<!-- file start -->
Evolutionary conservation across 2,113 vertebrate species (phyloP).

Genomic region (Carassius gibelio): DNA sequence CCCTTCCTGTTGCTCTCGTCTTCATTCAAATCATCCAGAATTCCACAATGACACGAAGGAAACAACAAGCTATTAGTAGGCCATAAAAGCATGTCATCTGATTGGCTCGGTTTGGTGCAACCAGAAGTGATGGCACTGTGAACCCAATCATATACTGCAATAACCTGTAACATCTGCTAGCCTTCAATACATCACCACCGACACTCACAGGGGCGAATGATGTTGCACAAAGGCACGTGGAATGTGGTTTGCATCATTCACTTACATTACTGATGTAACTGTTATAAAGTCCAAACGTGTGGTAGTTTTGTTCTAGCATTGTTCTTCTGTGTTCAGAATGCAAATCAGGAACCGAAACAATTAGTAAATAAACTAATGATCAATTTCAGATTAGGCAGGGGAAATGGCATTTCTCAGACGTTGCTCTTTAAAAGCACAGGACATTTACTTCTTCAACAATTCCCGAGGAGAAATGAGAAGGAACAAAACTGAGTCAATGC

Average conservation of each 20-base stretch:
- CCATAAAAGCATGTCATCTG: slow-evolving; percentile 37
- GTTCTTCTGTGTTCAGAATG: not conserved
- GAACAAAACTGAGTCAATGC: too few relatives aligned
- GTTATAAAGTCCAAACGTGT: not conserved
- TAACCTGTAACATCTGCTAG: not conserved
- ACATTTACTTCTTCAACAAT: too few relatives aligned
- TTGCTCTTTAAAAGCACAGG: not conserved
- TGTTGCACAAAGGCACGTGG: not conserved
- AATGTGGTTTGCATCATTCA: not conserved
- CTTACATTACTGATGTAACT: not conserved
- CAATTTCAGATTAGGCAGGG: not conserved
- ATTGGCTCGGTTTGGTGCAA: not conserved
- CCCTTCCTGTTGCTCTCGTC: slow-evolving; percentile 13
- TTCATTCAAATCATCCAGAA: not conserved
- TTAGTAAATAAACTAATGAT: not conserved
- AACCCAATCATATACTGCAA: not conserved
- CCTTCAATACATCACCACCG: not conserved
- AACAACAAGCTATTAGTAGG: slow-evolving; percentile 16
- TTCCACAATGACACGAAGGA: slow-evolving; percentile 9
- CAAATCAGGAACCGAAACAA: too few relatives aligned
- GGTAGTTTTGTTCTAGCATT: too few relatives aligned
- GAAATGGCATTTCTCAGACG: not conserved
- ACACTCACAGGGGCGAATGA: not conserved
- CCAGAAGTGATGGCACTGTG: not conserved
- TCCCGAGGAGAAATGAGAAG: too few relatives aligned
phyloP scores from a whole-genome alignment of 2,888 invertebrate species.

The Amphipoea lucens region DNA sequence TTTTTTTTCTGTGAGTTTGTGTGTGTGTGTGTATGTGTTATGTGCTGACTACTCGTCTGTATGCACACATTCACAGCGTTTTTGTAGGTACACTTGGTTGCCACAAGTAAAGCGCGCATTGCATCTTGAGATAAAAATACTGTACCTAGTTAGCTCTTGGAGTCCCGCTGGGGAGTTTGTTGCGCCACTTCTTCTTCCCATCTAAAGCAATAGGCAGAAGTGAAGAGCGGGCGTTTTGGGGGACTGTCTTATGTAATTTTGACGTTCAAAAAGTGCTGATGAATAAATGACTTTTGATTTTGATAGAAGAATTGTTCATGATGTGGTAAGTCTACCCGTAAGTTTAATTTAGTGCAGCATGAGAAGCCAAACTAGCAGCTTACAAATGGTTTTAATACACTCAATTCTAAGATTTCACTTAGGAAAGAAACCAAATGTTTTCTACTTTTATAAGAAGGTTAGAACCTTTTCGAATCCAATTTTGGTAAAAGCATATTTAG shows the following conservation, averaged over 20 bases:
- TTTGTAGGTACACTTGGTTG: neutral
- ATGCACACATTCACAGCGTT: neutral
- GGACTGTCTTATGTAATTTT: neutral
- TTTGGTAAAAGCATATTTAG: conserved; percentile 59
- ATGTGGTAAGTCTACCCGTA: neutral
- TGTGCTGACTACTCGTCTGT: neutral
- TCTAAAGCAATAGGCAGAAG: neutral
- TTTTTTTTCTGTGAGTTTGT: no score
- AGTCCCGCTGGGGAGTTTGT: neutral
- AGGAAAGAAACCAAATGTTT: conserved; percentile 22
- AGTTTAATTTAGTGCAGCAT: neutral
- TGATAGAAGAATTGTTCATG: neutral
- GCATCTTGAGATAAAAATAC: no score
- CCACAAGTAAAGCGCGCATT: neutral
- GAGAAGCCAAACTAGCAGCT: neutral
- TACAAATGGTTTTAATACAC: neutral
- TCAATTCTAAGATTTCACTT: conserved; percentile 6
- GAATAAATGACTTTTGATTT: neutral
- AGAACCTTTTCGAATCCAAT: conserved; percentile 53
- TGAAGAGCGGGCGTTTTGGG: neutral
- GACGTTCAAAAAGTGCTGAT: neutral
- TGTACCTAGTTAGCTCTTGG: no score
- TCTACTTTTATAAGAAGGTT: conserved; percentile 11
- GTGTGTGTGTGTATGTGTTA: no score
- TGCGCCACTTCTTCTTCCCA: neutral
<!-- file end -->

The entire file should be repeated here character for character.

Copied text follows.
Evolutionary conservation across 2,113 vertebrate species (phyloP).

Genomic region (Carassius gibelio): DNA sequence CCCTTCCTGTTGCTCTCGTCTTCATTCAAATCATCCAGAATTCCACAATGACACGAAGGAAACAACAAGCTATTAGTAGGCCATAAAAGCATGTCATCTGATTGGCTCGGTTTGGTGCAACCAGAAGTGATGGCACTGTGAACCCAATCATATACTGCAATAACCTGTAACATCTGCTAGCCTTCAATACATCACCACCGACACTCACAGGGGCGAATGATGTTGCACAAAGGCACGTGGAATGTGGTTTGCATCATTCACTTACATTACTGATGTAACTGTTATAAAGTCCAAACGTGTGGTAGTTTTGTTCTAGCATTGTTCTTCTGTGTTCAGAATGCAAATCAGGAACCGAAACAATTAGTAAATAAACTAATGATCAATTTCAGATTAGGCAGGGGAAATGGCATTTCTCAGACGTTGCTCTTTAAAAGCACAGGACATTTACTTCTTCAACAATTCCCGAGGAGAAATGAGAAGGAACAAAACTGAGTCAATGC

Average conservation of each 20-base stretch:
- CCATAAAAGCATGTCATCTG: slow-evolving; percentile 37
- GTTCTTCTGTGTTCAGAATG: not conserved
- GAACAAAACTGAGTCAATGC: too few relatives aligned
- GTTATAAAGTCCAAACGTGT: not conserved
- TAACCTGTAACATCTGCTAG: not conserved
- ACATTTACTTCTTCAACAAT: too few relatives aligned
- TTGCTCTTTAAAAGCACAGG: not conserved
- TGTTGCACAAAGGCACGTGG: not conserved
- AATGTGGTTTGCATCATTCA: not conserved
- CTTACATTACTGATGTAACT: not conserved
- CAATTTCAGATTAGGCAGGG: not conserved
- ATTGGCTCGGTTTGGTGCAA: not conserved
- CCCTTCCTGTTGCTCTCGTC: slow-evolving; percentile 13
- TTCATTCAAATCATCCAGAA: not conserved
- TTAGTAAATAAACTAATGAT: not conserved
- AACCCAATCATATACTGCAA: not conserved
- CCTTCAATACATCACCACCG: not conserved
- AACAACAAGCTATTAGTAGG: slow-evolving; percentile 16
- TTCCACAATGACACGAAGGA: slow-evolving; percentile 9
- CAAATCAGGAACCGAAACAA: too few relatives aligned
- GGTAGTTTTGTTCTAGCATT: too few relatives aligned
- GAAATGGCATTTCTCAGACG: not conserved
- ACACTCACAGGGGCGAATGA: not conserved
- CCAGAAGTGATGGCACTGTG: not conserved
- TCCCGAGGAGAAATGAGAAG: too few relatives aligned
phyloP scores from a whole-genome alignment of 2,888 invertebrate species.

The Amphipoea lucens region DNA sequence TTTTTTTTCTGTGAGTTTGTGTGTGTGTGTGTATGTGTTATGTGCTGACTACTCGTCTGTATGCACACATTCACAGCGTTTTTGTAGGTACACTTGGTTGCCACAAGTAAAGCGCGCATTGCATCTTGAGATAAAAATACTGTACCTAGTTAGCTCTTGGAGTCCCGCTGGGGAGTTTGTTGCGCCACTTCTTCTTCCCATCTAAAGCAATAGGCAGAAGTGAAGAGCGGGCGTTTTGGGGGACTGTCTTATGTAATTTTGACGTTCAAAAAGTGCTGATGAATAAATGACTTTTGATTTTGATAGAAGAATTGTTCATGATGTGGTAAGTCTACCCGTAAGTTTAATTTAGTGCAGCATGAGAAGCCAAACTAGCAGCTTACAAATGGTTTTAATACACTCAATTCTAAGATTTCACTTAGGAAAGAAACCAAATGTTTTCTACTTTTATAAGAAGGTTAGAACCTTTTCGAATCCAATTTTGGTAAAAGCATATTTAG shows the following conservation, averaged over 20 bases:
- TTTGTAGGTACACTTGGTTG: neutral
- ATGCACACATTCACAGCGTT: neutral
- GGACTGTCTTATGTAATTTT: neutral
- TTTGGTAAAAGCATATTTAG: conserved; percentile 59
- ATGTGGTAAGTCTACCCGTA: neutral
- TGTGCTGACTACTCGTCTGT: neutral
- TCTAAAGCAATAGGCAGAAG: neutral
- TTTTTTTTCTGTGAGTTTGT: no score
- AGTCCCGCTGGGGAGTTTGT: neutral
- AGGAAAGAAACCAAATGTTT: conserved; percentile 22
- AGTTTAATTTAGTGCAGCAT: neutral
- TGATAGAAGAATTGTTCATG: neutral
- GCATCTTGAGATAAAAATAC: no score
- CCACAAGTAAAGCGCGCATT: neutral
- GAGAAGCCAAACTAGCAGCT: neutral
- TACAAATGGTTTTAATACAC: neutral
- TCAATTCTAAGATTTCACTT: conserved; percentile 6
- GAATAAATGACTTTTGATTT: neutral
- AGAACCTTTTCGAATCCAAT: conserved; percentile 53
- TGAAGAGCGGGCGTTTTGGG: neutral
- GACGTTCAAAAAGTGCTGAT: neutral
- TGTACCTAGTTAGCTCTTGG: no score
- TCTACTTTTATAAGAAGGTT: conserved; percentile 11
- GTGTGTGTGTGTATGTGTTA: no score
- TGCGCCACTTCTTCTTCCCA: neutral